IPX4 vs. IPX5: Do We Need IPX5?
Stop and think about how many things can cut a pair of headphones’ life short, from random drops to broken cables, or even just the normal wear and tear of being thrown into your purse or backpack on a daily basis.
But the biggest danger to your earphones or headphones? That would be water, the bane of all electronics and the one element aside from air that your personal listening devices are bound to come in contact with at some point.
That’s why you see so many headphones today labeled as “water resistant,” or even “waterproof.” But what do these descriptors mean, exactly? Sadly, on their own, they don’t tell you much. What you need to know is exactly how much water your headphones or earphones can resist, and in what conditions. To find that out, you need to know their IP rating.
IP (or Ingress Protection) ratings are part of a rigid standard, published by the International Electrotechnical Commission, and backed by stringent laboratory testing. Those tests result in two digits, the first of which tells you how well-protected a product is against solid matter (dust, dirt, your toddler’s prying fingers); the second lets you know exactly how well it can stand up to liquid ingress. And if a product is only rated to withstand one form of ingress or the other, the digit representing the untested foreign intruder will be represented by an X, just like in algebra class.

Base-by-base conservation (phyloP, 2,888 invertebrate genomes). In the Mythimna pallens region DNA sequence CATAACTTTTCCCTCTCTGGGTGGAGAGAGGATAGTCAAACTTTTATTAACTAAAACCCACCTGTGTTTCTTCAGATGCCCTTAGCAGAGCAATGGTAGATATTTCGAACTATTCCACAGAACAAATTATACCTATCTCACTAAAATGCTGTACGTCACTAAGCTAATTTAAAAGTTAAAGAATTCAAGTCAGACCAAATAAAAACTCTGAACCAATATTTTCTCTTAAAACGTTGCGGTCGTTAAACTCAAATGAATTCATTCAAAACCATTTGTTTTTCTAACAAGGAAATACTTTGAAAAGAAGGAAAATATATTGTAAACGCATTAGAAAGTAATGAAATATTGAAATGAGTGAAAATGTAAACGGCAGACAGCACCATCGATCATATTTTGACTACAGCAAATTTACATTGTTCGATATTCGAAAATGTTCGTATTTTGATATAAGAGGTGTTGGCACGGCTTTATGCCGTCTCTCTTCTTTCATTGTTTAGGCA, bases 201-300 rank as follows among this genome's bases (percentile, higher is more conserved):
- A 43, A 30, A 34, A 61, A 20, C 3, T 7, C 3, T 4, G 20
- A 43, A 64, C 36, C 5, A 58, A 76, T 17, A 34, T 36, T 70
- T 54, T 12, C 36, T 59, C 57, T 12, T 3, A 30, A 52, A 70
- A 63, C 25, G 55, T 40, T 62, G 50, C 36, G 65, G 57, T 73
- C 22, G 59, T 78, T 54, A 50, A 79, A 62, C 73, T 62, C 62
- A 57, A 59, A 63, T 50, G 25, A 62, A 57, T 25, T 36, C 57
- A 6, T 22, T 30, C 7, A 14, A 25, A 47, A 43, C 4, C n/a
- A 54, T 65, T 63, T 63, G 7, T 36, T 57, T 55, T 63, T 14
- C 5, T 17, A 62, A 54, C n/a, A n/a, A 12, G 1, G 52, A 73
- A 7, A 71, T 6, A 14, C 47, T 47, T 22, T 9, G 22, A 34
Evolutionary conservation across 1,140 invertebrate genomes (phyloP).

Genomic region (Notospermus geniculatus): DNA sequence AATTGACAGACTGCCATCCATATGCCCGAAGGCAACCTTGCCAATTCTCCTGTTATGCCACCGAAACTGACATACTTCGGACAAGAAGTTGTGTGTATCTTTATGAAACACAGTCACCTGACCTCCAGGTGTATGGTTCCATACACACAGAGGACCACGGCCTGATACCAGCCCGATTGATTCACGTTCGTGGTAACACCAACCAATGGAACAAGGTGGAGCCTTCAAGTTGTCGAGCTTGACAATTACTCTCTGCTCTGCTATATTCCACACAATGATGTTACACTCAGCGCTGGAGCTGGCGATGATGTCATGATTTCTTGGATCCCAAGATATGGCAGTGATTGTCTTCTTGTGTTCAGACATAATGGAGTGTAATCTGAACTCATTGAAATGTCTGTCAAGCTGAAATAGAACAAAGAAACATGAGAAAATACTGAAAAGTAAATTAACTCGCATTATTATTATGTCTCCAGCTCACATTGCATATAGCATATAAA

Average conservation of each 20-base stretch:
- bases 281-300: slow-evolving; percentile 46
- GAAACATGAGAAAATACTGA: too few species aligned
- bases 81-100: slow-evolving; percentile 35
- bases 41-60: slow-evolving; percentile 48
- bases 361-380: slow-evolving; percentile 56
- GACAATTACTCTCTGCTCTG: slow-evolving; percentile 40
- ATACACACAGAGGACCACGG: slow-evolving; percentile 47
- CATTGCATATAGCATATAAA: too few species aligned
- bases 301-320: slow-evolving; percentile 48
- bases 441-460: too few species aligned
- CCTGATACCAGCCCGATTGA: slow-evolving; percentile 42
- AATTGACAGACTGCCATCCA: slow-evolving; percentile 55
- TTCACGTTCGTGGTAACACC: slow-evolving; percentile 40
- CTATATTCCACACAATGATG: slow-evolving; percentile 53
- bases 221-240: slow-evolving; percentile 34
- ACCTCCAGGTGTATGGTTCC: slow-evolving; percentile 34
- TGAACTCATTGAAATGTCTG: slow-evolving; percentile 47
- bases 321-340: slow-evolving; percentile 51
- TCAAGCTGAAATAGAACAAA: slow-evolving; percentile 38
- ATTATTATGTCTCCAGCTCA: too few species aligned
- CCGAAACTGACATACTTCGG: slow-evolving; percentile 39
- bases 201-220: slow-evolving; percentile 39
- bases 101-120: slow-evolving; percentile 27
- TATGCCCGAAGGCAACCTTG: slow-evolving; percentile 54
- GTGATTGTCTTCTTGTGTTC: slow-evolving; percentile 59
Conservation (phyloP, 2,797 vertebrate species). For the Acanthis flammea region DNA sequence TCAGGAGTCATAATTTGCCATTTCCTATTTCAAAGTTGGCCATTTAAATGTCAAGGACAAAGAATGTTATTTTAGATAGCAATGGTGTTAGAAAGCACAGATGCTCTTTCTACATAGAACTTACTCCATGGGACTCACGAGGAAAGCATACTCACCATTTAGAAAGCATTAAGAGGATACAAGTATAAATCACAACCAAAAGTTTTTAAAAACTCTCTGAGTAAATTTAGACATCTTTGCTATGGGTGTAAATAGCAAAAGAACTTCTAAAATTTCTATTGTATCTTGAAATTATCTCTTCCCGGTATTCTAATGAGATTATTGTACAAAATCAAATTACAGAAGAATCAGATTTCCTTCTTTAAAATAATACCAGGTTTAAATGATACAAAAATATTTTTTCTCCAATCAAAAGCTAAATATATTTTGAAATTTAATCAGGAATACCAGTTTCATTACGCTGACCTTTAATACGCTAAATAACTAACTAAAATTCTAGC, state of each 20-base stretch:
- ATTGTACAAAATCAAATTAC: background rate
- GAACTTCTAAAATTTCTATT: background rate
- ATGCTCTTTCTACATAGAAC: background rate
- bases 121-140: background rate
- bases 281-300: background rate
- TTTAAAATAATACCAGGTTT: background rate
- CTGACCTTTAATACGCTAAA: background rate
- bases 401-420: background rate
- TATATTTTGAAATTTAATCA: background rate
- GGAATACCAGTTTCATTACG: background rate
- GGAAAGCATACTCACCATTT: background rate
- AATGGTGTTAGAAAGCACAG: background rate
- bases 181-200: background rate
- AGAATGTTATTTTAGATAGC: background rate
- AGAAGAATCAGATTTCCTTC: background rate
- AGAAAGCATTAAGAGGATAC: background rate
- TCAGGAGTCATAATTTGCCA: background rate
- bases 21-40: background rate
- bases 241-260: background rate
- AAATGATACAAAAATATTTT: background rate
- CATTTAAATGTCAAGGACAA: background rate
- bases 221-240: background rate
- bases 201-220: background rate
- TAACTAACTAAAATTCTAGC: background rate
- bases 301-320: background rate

As you can see on the chart below, when it comes to IP ratings, the higher the number the better. So, while an IPX1 rating might mean that your earphones won’t get wrecked if you stand under the edge of a drippy awning during a light rain shower, an IPX9 rating means your personal listening device is probably safe if someone accidentally power washes your head.
But which rating is the right rating? Sure, bigger is better, but designing and manufacturing headphones that can pass more stringent and demanding IP ratings tests costs more. As such, those headphones and earphones sell for more.
If you’re looking to strike the right balance between price and protection, IPX4 is probably your best bet. IPX5 protection might come in handy if you’re in the habit of wearing your earphones while driving your convertible through your local carwash with the top down. But for the rest of us, the resistance against splashing water, sweat, and the occasional unexpected downpouring of rain provided by earphones like the BT 100 NC and BT 150 NC wireless, neck band earphones or BT 110 compact wireless earphones is exactly what’s needed.